More fundamentally, this interactivity reverses the roles of products and data. Data has traditionally supported products, but, increasingly, products are now supporting data. Products no longer just deliver functionality, help build a brand, or generate revenue; they now also serve as conduits for interactive data and wellsprings for new customer experiences.
To leverage interactive data’s new expansive role, firms also need networks of data generators and recipients. Such networks can emanate from sensor and IoT-enabled connectivity that amount to digital ecosystems.
Two main kinds of digital ecosystems have emerged, neither of which existed before modern advances in data and digital connectivity. One kind is the production ecosystem, which encompasses digital linkages within value chains. By linking sensor and IoT data from cars to spare-part suppliers, warehouses, and service dealers, for example, car companies can offer predictive maintenance services. The other kind is the consumption ecosystem, which involves networks outside of a firm’s value chain. Consider smart light bulbs on street lamps that are designed to sense gun shots: Their consumption ecosystems include a network of camera feeds, 911 operators, and ambulances, all of which together help to improve street safety.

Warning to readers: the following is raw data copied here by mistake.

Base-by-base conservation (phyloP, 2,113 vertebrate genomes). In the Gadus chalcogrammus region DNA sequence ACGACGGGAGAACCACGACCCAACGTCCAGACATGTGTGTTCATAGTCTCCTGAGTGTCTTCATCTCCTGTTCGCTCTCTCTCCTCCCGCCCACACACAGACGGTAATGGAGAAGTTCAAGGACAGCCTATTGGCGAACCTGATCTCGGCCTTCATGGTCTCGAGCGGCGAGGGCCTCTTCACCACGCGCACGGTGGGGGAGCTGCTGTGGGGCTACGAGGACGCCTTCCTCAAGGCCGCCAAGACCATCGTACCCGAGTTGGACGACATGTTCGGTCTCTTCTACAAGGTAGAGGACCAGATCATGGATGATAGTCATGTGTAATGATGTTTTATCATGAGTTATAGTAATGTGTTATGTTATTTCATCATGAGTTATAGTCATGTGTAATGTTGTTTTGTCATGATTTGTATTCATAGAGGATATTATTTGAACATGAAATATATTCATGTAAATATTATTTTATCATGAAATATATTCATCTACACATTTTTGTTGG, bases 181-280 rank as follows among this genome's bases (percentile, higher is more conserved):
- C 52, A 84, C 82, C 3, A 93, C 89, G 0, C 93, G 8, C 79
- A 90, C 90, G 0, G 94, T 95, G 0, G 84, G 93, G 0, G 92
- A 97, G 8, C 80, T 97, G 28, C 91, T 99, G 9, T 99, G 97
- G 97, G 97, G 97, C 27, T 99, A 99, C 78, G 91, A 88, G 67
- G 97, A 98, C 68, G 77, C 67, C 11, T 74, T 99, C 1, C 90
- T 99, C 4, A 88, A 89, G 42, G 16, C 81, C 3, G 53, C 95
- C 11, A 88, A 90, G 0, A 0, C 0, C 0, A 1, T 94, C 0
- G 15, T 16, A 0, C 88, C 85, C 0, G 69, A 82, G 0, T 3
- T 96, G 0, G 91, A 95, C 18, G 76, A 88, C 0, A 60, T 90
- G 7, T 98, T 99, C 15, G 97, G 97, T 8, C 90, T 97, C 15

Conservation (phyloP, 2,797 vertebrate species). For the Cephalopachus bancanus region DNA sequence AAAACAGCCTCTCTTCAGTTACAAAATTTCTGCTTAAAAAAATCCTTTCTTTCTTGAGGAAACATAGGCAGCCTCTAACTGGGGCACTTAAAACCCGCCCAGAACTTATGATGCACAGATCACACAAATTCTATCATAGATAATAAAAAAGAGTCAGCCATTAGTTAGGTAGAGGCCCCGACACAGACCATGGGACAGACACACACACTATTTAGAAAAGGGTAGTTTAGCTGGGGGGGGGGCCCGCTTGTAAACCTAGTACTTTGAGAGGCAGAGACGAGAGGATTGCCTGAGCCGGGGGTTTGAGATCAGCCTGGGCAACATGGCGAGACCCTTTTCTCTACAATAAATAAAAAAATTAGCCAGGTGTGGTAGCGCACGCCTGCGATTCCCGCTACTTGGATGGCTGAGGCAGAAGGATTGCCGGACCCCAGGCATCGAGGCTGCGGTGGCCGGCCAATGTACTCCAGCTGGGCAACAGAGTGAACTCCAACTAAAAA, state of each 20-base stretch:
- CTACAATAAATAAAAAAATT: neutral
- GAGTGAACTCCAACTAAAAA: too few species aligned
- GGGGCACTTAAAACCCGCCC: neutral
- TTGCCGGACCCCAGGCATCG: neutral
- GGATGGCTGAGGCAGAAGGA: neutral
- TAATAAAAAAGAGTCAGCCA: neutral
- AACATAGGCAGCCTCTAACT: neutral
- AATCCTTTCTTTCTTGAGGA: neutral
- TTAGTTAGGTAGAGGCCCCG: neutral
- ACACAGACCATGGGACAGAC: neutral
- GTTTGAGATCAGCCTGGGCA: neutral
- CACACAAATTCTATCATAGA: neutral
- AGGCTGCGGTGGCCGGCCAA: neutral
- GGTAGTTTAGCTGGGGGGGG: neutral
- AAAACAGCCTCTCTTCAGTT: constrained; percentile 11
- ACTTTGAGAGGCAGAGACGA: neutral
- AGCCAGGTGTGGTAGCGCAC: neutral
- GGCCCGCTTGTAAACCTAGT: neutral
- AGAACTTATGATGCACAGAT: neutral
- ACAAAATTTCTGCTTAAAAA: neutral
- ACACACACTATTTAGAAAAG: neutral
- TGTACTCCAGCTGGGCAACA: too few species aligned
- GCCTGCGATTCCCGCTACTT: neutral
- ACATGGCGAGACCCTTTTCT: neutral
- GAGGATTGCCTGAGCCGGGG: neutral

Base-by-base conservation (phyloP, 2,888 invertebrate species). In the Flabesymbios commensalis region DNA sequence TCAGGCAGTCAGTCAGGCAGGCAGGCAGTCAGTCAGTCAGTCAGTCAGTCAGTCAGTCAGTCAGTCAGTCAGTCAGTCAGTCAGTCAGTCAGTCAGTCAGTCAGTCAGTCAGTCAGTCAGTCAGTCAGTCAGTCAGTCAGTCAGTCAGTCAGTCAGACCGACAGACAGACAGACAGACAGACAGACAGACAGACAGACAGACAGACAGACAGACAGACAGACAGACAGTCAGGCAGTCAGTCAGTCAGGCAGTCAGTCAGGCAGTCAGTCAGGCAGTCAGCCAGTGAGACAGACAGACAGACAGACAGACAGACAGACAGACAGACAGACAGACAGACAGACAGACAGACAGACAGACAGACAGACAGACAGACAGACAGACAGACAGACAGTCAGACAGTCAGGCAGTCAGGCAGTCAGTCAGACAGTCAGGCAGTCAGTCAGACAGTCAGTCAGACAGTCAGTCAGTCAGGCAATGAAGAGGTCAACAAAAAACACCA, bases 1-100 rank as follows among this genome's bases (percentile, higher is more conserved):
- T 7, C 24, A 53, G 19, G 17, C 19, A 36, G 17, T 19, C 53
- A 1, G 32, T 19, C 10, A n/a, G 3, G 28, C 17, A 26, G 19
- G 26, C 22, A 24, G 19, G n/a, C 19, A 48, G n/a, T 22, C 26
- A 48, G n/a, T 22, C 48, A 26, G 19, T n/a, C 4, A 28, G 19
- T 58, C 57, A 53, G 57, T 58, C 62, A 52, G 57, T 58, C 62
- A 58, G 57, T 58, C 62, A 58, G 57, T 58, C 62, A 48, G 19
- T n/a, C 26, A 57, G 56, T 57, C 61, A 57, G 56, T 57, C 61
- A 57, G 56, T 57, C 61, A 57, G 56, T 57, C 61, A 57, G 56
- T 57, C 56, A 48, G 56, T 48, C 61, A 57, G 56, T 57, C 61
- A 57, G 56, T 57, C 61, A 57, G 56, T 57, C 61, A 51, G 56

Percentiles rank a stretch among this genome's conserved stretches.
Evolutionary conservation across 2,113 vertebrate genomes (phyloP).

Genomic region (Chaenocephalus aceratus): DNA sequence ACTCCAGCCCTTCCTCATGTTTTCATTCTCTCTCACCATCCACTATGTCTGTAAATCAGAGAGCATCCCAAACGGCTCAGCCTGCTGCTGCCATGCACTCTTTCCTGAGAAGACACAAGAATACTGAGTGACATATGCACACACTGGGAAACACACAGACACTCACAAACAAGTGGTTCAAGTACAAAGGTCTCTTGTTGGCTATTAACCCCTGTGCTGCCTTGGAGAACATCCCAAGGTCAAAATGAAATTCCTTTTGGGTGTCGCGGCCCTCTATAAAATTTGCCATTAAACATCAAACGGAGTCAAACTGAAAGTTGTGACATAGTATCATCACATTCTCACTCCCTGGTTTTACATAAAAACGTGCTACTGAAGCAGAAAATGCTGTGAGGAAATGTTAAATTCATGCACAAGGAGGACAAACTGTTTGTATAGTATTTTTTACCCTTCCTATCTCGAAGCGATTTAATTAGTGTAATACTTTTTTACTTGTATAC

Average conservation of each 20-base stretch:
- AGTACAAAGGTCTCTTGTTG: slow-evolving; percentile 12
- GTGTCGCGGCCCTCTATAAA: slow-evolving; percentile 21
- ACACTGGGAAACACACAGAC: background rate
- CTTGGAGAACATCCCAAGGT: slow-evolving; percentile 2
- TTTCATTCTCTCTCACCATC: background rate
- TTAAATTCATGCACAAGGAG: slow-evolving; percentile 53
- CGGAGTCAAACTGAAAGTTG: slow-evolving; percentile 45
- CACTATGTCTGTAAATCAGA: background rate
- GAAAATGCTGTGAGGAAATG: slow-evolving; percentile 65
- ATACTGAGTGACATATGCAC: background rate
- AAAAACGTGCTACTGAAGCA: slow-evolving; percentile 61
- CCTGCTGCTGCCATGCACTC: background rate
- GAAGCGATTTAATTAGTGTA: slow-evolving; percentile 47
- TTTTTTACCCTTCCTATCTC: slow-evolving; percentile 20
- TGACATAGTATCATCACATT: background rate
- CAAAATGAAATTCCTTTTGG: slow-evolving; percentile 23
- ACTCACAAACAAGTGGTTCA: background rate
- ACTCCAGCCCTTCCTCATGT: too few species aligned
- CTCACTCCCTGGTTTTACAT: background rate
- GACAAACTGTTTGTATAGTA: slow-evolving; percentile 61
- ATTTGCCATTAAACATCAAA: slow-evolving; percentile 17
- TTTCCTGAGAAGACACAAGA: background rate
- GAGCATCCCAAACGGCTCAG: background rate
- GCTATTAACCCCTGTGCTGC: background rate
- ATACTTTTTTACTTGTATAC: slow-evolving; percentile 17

Both production and consumption ecosystems, fueled by interactive data, drive new value. As the figure below shows, this holds across the four tiers of digital transformation discussed above. The first three tiers rely on production ecosystems, and the fourth on consumption ecosystems.
To determine your optimal digital-transformation strategy, assess your need to engage at each of the four tiers in the figure above and then focus on investments that will help you harness the benefits of interactive data and digital ecosystems.
Tier one is a must, as most firms can benefit from operational efficiencies. The vast majority of digital-transformation initiatives take place in this tier, which is especially important if operational efficiencies are a big part of a firm’s strategic thrust. Oil and gas businesses, for instance, run oil wells, pipelines, and refineries that require investments worth billions. If these firms decide to use IoT devices and AI to find reserves, and to maintain pipelines and refinery assets, they can save up to 60% of their operational costs. Key challenges in this tier include installing widespread interactive data generation in asset utilization and breaking silos around data sharing.